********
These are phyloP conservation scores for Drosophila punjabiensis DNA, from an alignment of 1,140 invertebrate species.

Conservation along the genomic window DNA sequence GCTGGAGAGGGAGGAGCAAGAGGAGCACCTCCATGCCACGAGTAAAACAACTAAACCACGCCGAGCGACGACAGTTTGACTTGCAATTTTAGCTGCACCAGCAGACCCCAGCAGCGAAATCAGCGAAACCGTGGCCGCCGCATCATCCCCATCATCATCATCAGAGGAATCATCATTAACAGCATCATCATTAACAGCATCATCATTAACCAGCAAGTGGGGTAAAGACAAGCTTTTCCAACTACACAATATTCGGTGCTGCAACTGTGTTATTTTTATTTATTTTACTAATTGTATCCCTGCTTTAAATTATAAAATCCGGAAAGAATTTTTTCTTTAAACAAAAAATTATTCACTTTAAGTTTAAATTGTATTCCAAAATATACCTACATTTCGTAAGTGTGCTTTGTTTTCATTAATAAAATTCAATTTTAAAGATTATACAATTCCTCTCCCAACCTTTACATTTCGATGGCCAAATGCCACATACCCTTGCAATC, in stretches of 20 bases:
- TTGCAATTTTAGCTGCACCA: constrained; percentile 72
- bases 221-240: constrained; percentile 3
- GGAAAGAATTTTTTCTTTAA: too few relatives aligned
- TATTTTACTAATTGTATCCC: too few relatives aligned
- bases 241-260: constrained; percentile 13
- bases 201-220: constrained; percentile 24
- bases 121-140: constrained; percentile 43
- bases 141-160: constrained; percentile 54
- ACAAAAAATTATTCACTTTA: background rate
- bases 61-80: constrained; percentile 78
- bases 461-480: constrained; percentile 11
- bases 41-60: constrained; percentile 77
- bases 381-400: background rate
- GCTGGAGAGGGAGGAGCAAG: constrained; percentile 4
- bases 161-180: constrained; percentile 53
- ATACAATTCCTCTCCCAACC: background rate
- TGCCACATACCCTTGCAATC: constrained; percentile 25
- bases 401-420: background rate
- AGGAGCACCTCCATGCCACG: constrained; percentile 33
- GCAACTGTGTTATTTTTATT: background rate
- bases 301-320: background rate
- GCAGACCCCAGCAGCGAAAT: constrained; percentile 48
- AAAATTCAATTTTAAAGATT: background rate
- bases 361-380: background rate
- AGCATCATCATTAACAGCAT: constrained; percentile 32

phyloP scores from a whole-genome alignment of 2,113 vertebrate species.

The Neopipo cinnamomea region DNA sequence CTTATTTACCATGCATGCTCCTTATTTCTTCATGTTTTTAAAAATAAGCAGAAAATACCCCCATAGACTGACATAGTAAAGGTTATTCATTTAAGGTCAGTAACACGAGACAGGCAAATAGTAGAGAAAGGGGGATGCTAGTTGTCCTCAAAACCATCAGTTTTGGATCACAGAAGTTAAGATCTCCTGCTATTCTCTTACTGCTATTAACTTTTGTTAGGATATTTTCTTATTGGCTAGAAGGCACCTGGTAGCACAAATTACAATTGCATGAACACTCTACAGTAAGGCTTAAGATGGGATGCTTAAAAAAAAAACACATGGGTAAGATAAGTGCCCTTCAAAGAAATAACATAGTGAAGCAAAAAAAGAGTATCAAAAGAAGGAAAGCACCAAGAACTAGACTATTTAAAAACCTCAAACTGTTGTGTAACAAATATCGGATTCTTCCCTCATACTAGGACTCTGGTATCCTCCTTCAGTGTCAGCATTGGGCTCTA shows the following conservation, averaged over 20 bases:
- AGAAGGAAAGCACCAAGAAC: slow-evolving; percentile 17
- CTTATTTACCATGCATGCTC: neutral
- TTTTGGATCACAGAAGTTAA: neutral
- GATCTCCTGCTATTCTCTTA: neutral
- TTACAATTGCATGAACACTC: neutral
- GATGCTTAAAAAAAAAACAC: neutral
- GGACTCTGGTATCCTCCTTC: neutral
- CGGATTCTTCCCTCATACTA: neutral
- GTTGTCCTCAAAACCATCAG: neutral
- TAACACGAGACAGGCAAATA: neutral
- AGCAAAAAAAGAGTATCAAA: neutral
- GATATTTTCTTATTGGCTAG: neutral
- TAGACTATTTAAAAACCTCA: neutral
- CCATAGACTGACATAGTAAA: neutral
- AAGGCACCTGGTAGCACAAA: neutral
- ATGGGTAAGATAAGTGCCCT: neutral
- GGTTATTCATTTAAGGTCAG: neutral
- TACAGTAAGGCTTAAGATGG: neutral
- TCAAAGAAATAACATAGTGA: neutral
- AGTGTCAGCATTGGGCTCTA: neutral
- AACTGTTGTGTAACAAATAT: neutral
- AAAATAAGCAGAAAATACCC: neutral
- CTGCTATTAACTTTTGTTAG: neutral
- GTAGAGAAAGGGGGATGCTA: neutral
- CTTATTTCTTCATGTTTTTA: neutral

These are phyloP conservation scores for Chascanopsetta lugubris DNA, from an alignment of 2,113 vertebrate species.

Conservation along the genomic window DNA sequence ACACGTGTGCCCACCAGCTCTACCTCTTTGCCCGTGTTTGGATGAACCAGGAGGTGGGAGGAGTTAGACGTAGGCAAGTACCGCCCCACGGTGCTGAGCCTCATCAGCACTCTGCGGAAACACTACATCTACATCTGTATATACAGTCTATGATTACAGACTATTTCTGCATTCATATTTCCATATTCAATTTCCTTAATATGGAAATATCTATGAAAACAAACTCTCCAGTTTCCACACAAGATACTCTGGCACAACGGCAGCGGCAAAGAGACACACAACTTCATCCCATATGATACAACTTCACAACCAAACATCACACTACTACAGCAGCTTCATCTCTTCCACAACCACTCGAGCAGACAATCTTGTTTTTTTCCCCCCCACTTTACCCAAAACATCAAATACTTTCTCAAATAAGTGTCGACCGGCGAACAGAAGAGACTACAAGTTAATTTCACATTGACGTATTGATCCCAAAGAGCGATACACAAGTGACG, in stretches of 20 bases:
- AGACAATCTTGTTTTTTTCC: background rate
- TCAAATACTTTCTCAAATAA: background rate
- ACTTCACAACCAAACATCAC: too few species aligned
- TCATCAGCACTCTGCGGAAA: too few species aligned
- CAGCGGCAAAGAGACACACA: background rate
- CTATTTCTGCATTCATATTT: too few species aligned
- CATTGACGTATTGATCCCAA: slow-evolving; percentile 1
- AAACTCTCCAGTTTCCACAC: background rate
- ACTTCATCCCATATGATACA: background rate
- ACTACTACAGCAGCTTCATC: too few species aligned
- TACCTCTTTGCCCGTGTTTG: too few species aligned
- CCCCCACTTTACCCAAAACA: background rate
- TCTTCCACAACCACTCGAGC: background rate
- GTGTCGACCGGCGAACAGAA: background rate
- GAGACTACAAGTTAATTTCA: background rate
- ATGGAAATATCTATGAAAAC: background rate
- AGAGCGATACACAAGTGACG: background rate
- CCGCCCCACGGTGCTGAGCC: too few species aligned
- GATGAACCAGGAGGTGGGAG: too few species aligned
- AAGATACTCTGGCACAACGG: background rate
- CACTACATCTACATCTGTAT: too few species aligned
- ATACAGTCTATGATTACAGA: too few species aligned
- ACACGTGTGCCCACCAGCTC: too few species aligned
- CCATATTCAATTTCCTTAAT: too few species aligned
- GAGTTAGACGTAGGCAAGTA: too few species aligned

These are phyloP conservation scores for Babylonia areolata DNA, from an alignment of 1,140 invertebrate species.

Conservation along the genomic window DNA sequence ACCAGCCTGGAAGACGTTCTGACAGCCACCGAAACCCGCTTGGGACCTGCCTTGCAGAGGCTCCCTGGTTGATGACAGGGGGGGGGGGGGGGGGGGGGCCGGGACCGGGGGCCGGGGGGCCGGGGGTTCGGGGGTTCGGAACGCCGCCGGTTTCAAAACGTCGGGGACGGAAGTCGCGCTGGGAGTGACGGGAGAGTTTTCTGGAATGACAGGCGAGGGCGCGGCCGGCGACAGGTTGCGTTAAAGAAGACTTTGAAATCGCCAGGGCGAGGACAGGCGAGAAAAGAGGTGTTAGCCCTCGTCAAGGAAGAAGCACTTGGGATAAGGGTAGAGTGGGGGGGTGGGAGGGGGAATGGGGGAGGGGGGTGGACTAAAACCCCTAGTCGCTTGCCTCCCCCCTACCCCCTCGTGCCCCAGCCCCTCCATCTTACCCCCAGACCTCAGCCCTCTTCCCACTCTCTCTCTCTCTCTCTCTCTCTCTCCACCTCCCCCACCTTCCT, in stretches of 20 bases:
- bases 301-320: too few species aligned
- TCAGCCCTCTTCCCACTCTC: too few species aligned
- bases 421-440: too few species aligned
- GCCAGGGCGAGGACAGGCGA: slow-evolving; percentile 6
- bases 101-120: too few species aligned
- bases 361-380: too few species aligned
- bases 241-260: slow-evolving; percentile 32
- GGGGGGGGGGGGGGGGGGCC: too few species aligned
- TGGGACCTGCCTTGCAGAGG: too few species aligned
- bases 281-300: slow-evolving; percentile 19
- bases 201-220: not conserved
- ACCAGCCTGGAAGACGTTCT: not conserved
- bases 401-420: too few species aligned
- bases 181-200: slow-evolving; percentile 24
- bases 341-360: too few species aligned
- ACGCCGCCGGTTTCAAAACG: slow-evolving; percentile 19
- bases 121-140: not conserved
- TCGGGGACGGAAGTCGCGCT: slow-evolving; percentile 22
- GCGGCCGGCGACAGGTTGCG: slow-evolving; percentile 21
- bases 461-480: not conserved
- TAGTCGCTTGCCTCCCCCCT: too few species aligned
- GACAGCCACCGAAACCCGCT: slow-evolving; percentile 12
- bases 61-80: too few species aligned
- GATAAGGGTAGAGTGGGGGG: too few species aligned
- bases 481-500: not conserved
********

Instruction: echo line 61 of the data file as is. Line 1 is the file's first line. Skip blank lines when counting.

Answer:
- CAGCGGCAAAGAGACACACA: background rate